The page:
21 May Preserve your mental health â€“ fight your foreclosure
On my way to the National Association of Consumer Bankruptcy Convention in California last week, I read a disturbing article in the USA Today, which discussed people who have committed suicide as a result of their pending foreclosure.
According to the story, last October 23rd, Raymond and Deanna Donacas closed all their home’s doors except the one to the garage and left their 1981 Cadillac Eldorado running. Toxic fumes filled the home. When sheriff’s deputies arrived at about 1 p.m., they found the body of Raymond, 71, on the second floor along with three dead dogs. The body of Deanna, 69, was in an upstairs bedroom, close to another dead retriever.
“It is believed that the Donacas committed suicide after attempts to save their home following a foreclosure notice left them believing they had few options,” the Crook County Sheriff’s Office said in a report.
It was one of the most disturbing news stories that I had ever read. Suicides are all too common in modern society, but they are usually the result of mental illness or impending doom. Mr. and Mrs. Donecas methodically ended their lives because they were humiliated and unsure of what to do next. They probably saw their solution not as suicide but as euthanasia.
The saddest part of the story is that Mr. and Ms. Donecas could have fought their foreclosure. Shortly before the Donecasâ€™s double suicide, I had filed my very first Motion to Dismiss a pending foreclosure against Deutsche Bank.
I had been toying with the idea of fighting foreclosures for a while, but I finally jumped into the fray when a current client came to me with the foreclosure complaint. She had just been divorced, and her ex-husband was the only person on the mortgage note. Even though she was the only person living in the home, the mortgage servicer refused to speak to her about the past due balance created by her ex.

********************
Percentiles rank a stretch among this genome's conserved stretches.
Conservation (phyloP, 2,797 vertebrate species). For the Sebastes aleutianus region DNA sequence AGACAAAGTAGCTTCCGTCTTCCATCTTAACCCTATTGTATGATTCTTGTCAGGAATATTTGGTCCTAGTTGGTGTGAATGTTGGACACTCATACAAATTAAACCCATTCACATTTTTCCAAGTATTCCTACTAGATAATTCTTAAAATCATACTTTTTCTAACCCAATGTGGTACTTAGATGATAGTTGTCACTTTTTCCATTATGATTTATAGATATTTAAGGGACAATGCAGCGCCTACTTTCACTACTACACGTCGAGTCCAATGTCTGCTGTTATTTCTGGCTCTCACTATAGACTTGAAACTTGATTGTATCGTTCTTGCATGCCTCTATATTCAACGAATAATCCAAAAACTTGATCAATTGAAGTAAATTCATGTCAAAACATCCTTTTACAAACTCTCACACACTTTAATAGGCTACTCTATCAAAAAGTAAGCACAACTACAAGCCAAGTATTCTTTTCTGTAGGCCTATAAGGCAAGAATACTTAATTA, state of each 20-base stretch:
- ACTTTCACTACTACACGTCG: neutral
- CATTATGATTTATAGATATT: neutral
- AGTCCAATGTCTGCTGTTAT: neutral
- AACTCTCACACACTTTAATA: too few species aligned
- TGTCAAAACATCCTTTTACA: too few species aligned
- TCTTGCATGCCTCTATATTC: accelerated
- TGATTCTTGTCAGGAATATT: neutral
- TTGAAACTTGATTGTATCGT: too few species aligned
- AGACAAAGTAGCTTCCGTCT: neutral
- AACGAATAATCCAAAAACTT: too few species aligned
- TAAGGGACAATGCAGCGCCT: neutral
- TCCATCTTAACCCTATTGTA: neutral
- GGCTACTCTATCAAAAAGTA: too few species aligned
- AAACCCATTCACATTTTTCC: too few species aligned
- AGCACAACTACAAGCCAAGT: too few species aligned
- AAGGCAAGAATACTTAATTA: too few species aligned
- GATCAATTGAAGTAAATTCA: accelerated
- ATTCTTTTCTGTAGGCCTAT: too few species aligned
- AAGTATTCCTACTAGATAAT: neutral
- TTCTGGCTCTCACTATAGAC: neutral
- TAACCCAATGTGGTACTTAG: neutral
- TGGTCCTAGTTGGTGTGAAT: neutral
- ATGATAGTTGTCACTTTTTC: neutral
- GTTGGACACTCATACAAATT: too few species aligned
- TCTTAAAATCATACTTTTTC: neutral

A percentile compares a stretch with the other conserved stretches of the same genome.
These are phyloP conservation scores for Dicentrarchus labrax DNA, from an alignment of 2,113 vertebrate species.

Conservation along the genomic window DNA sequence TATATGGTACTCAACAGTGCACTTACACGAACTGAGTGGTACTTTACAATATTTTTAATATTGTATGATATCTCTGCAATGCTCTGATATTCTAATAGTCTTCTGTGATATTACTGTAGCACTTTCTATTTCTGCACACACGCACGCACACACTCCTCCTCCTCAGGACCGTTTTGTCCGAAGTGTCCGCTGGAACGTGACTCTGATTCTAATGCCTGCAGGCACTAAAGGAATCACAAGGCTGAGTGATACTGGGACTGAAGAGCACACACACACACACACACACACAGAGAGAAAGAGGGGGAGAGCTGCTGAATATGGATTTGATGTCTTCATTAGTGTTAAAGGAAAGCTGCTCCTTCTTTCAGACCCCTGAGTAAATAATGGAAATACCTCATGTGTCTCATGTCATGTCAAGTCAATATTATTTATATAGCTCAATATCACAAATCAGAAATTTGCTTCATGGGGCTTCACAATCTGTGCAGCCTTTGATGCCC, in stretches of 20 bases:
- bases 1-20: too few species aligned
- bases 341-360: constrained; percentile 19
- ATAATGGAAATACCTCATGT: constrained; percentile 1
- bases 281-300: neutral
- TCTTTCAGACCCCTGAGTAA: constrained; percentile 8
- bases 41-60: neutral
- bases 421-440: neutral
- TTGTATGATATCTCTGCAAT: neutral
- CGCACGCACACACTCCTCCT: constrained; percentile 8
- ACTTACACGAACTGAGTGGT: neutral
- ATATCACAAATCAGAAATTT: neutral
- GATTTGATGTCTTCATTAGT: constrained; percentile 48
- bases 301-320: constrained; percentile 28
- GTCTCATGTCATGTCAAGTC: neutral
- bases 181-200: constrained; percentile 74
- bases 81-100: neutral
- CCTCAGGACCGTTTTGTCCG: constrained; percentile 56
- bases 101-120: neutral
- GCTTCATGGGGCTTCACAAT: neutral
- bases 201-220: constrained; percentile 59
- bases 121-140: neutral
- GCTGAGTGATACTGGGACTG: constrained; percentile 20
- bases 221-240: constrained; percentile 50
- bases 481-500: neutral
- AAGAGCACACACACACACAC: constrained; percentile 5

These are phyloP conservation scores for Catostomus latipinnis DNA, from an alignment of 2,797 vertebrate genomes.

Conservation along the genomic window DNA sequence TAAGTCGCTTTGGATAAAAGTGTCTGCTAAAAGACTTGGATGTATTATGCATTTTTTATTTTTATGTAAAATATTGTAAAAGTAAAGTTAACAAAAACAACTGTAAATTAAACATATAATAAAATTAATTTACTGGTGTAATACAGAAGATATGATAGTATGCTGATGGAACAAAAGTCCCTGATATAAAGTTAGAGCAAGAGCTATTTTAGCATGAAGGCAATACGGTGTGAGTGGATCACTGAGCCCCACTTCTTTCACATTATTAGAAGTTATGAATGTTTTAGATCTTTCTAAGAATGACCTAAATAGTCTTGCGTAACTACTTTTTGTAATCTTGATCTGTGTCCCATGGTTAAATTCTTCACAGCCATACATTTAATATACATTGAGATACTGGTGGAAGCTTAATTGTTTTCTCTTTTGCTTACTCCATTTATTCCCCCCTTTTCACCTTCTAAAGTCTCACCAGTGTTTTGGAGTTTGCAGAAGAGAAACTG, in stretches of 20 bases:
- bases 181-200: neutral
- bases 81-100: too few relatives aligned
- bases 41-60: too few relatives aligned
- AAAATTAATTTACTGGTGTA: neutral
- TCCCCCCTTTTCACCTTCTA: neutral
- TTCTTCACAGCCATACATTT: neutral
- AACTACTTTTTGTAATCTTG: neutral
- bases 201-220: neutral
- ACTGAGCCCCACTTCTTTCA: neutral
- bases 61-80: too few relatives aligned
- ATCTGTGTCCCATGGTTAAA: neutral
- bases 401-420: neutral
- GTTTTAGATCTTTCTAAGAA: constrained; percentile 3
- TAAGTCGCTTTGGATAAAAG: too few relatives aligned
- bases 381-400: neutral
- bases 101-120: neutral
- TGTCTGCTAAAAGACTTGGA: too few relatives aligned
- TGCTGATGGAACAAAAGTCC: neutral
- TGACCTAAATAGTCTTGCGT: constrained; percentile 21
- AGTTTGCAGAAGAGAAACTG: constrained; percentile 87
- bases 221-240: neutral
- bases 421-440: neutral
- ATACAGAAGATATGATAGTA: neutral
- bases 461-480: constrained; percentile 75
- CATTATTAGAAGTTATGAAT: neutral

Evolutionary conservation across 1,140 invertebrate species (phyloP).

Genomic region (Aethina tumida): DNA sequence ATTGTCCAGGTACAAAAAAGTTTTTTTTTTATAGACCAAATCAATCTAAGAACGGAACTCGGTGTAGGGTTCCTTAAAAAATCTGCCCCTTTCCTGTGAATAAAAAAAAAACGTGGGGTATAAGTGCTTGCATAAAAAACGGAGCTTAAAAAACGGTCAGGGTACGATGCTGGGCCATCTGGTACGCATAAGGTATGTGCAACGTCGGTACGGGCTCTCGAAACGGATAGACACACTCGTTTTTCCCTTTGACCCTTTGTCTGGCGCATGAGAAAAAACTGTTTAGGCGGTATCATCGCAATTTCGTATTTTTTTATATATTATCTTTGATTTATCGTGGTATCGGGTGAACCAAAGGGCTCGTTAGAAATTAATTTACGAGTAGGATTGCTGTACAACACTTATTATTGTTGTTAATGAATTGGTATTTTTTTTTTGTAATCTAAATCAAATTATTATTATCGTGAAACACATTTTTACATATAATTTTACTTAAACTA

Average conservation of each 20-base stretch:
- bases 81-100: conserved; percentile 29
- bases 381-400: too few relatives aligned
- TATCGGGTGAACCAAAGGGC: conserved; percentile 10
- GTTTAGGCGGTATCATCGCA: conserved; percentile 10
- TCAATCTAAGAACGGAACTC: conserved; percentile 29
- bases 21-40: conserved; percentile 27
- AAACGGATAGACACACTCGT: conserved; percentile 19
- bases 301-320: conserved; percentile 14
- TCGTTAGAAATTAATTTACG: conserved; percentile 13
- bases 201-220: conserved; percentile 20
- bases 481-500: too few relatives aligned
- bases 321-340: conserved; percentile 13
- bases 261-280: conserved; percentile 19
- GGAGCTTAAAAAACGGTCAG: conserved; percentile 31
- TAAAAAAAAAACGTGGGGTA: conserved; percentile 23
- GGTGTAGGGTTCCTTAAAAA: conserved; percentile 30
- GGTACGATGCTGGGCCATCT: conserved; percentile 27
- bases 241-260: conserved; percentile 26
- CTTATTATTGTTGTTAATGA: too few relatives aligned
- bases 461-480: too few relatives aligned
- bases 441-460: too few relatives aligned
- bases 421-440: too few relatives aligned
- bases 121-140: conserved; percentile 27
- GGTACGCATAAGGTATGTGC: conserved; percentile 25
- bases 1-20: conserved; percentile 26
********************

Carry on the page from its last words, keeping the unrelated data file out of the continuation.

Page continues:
About a month before, I had attended the much publicized Max Gardner Bankruptcy Boot Camp, which is 4 day intensive litigation seminar at Maxâ€™s North Carolina ranch. For these four days, we sliced the underbelly of the mortgage industry and dissected its parts. Like any dissection, the process was smelly, distasteful and eye-opening.
I returned to Jacksonville eager to join the battle against an abusive mortgage industry, and I have not looked back since. My recent trip to the NACBA Convention in Los Angeles filled my head with new and exciting ways to beat foreclosures. Yes, thatâ€™s right. Consumer lawyers are not just fighting the mortgage industry, we are winning.
If you are facing a pending foreclosure, time is critical. Do not just sit there and accept the inevitable conclusion because you are wrong. You can create leverage for yourself. You can force the mortgage company to deal with you. You can fight your foreclosure, and you can win!
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